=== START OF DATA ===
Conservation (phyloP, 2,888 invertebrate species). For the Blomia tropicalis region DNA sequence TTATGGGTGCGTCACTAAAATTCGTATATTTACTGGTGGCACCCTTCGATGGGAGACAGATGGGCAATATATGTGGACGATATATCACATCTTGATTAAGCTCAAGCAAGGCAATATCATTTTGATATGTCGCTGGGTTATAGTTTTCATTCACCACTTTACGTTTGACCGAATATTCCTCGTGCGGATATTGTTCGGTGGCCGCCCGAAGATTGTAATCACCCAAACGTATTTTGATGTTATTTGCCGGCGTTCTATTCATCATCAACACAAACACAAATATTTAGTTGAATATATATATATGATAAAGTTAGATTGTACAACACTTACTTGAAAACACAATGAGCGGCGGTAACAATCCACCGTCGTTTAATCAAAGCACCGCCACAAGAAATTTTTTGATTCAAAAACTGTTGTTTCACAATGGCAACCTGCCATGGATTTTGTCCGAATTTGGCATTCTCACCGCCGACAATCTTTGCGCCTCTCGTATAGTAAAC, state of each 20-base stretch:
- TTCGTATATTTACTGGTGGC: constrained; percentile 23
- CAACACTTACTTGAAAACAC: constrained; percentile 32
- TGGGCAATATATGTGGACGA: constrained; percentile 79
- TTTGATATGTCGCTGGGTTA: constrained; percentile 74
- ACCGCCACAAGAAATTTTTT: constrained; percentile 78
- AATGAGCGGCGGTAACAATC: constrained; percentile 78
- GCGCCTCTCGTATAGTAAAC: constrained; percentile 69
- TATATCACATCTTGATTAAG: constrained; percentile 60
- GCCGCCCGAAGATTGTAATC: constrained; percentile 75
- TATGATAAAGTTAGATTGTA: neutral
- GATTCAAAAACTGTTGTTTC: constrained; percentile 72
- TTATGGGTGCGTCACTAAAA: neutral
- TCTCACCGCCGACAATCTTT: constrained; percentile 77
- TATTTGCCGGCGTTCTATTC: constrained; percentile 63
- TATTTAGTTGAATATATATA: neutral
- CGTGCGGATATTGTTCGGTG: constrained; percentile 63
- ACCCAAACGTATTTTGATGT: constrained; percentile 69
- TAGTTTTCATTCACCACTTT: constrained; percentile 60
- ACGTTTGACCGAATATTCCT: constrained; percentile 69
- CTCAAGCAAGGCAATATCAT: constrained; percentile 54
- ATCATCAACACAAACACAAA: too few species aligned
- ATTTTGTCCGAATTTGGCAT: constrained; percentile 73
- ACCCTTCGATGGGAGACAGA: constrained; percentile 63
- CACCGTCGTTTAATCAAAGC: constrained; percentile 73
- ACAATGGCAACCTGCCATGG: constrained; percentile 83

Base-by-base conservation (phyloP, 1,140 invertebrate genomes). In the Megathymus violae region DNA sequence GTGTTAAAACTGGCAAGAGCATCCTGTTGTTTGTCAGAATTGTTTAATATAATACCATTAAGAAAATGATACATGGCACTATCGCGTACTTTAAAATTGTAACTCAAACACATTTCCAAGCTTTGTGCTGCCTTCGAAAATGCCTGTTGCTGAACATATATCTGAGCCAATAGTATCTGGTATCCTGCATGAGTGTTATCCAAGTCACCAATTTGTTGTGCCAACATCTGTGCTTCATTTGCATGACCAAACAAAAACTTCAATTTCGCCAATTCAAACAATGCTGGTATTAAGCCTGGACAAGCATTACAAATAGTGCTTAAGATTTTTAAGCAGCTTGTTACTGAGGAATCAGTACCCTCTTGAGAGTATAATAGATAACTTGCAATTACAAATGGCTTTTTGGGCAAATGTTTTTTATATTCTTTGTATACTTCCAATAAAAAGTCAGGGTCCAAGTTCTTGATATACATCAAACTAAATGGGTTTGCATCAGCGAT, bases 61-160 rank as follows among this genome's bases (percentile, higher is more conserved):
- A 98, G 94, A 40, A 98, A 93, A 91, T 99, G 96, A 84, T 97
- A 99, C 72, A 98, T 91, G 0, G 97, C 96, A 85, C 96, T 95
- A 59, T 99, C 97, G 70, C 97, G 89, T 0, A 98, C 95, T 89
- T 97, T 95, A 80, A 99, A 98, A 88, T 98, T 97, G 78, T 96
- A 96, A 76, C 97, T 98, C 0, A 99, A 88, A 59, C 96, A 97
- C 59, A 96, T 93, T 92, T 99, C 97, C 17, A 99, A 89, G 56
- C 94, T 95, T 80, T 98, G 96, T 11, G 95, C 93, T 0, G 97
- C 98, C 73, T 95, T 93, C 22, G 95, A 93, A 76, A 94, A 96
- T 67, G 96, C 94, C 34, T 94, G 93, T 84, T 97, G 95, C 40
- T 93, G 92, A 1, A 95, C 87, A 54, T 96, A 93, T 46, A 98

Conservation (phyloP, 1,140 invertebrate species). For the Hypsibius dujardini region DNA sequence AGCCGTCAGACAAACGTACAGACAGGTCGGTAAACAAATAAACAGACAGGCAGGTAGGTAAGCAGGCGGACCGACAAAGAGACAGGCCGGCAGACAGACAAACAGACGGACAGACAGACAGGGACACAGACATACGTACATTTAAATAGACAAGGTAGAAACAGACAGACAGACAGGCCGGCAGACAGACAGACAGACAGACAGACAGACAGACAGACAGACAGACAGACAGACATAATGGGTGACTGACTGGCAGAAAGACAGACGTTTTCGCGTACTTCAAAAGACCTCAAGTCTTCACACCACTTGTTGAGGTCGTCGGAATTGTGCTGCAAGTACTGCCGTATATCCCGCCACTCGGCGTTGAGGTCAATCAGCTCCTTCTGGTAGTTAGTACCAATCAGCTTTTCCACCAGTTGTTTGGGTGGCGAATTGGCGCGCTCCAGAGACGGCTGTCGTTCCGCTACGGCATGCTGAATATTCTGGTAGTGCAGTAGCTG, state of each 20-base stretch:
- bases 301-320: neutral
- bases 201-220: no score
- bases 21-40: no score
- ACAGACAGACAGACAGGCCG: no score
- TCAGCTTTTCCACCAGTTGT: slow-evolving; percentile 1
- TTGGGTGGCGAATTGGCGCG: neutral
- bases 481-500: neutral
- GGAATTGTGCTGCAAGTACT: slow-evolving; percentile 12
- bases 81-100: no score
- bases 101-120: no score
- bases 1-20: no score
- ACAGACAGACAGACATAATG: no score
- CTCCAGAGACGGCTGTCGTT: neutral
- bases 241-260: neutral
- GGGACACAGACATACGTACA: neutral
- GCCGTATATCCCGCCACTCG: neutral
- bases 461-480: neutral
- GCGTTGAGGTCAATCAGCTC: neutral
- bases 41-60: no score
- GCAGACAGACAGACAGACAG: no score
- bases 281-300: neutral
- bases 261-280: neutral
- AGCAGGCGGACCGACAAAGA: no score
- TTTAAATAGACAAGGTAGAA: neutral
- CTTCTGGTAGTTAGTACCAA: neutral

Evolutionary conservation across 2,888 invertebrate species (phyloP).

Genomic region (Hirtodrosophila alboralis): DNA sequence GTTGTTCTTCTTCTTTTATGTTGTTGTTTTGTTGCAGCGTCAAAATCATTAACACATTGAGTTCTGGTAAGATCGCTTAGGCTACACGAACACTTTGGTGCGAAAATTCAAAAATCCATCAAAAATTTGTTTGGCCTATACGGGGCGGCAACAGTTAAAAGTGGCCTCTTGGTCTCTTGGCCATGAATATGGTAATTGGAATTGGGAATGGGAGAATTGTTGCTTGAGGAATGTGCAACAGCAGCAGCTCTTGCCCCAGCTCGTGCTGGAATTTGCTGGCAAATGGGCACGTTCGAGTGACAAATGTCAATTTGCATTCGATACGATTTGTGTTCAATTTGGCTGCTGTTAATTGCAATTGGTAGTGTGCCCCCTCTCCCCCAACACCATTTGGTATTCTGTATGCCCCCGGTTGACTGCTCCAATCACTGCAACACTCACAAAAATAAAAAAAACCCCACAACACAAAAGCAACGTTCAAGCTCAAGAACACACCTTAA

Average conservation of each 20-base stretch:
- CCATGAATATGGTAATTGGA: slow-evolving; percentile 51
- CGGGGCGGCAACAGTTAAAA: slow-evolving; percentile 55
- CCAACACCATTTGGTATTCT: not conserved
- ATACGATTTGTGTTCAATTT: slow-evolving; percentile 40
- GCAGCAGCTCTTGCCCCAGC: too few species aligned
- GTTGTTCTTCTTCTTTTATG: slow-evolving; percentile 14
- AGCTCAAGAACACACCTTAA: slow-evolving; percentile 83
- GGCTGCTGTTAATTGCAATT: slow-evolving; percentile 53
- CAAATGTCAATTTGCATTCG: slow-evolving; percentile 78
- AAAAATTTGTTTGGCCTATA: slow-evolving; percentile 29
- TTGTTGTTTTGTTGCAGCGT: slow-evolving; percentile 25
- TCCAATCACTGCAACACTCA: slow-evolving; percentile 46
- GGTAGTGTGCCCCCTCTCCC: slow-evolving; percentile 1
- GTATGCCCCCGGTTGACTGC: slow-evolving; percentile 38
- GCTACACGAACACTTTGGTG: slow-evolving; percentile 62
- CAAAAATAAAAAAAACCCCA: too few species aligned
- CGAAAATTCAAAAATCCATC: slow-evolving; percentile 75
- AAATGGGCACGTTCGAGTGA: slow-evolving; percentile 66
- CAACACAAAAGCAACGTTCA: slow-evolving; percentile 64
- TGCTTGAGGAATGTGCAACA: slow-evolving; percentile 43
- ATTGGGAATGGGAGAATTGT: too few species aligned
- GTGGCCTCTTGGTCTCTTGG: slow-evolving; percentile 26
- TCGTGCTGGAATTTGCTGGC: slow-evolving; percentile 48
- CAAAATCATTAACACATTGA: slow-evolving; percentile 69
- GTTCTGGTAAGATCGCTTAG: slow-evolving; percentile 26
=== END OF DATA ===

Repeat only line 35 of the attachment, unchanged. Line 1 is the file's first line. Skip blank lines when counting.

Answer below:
- C 98, C 73, T 95, T 93, C 22, G 95, A 93, A 76, A 94, A 96